About 3,000 people gathered in Washington, D.C., Saturday, to tell government leaders the nation needs more gun control laws.
They marched on Constitution Avenue from the grounds of the U.S. Capitol to the grounds of the Washington Monument, carrying signs decrying the power of the National Rifle Association. Some carried signs with the names of individual victims of gun violence. Others signs asked citizens to remember the massacre in Newtown, Connecticut. A small contingent from that community joined the rally organizers on an elevated stage.
Leaders of the demonstration warned the fight for more gun control legislation would be a tough one, but, "Look at all the changes people said couldn't happen: civil rights, women's rights, don't ask -- don't tell. Sometimes quickly, sometimes slowly, change will happen when we work for it as a country," said main organizer Molly Smith, one of the conveners of the "March On Washington For Gun Control."
D.C. Mayor Vincent Gray (D) told the crowd: "Let us come together to, across this nation, reinstate the assault weapons ban!"
Speakers also called for limiting the size of ammunition clips and for requiring background checks for all gun sales.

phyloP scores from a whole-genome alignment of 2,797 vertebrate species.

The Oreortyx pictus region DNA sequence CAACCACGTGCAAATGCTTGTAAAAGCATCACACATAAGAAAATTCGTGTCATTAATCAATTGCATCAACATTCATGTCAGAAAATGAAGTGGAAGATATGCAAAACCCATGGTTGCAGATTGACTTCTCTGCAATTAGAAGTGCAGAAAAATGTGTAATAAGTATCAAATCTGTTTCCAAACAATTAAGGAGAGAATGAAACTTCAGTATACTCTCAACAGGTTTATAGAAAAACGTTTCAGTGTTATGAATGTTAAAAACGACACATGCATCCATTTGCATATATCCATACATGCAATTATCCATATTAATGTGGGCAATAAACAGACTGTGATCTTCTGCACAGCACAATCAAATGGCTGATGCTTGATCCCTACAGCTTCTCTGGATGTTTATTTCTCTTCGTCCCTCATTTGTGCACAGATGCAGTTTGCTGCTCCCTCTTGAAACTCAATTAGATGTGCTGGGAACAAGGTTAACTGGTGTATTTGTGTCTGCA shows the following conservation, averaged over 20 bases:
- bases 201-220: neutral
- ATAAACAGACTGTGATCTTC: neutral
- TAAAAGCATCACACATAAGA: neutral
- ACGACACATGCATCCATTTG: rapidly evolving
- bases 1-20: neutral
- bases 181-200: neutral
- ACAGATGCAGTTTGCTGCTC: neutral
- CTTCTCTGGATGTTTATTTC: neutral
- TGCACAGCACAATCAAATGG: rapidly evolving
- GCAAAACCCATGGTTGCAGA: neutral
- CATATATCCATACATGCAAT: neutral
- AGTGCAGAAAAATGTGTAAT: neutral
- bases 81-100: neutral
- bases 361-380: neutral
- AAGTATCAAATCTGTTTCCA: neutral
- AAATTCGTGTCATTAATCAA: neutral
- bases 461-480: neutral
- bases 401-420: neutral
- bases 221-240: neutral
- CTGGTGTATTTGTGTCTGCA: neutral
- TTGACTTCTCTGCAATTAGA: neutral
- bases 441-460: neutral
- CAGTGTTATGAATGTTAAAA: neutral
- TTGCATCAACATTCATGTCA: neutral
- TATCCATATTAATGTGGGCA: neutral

After the massacre at Sandy Hook Elementary School, DC's Congressional Delegate, Eleanor Holmes Norton (D), said the onus is now on ordinary citizens to get involved. "No more moaning," Norton sternly told the crowd. "It's time to do something about it!"
At the rally, there were a few people who vehemently oppose restricting assault weapons, ammunition magazines, or requiring background checks for all gun purchases. "These [measures] will not work or make a difference," declared Steve Brown of Springfield, Virginia, who was wearing an NRA cap while listening to the speeches. What does Brown believe will make a difference in making the nation safer? "Prosecute guys who commit gun crimes."
A minister asked the crowd to pray in the direction of the White House for success of the Obama Administration's efforts to control guns. Education Secretary Arne Duncan reminded participants: changing gun laws is going to take more than prayer. "We'll do everything in our power to make sure that we pass legislation that makes our children and our families, or communities, safer," said the cabinet member. "But we can't do it by ourselves. We need all of you. If we stay together, nothing, nothing can stop us."
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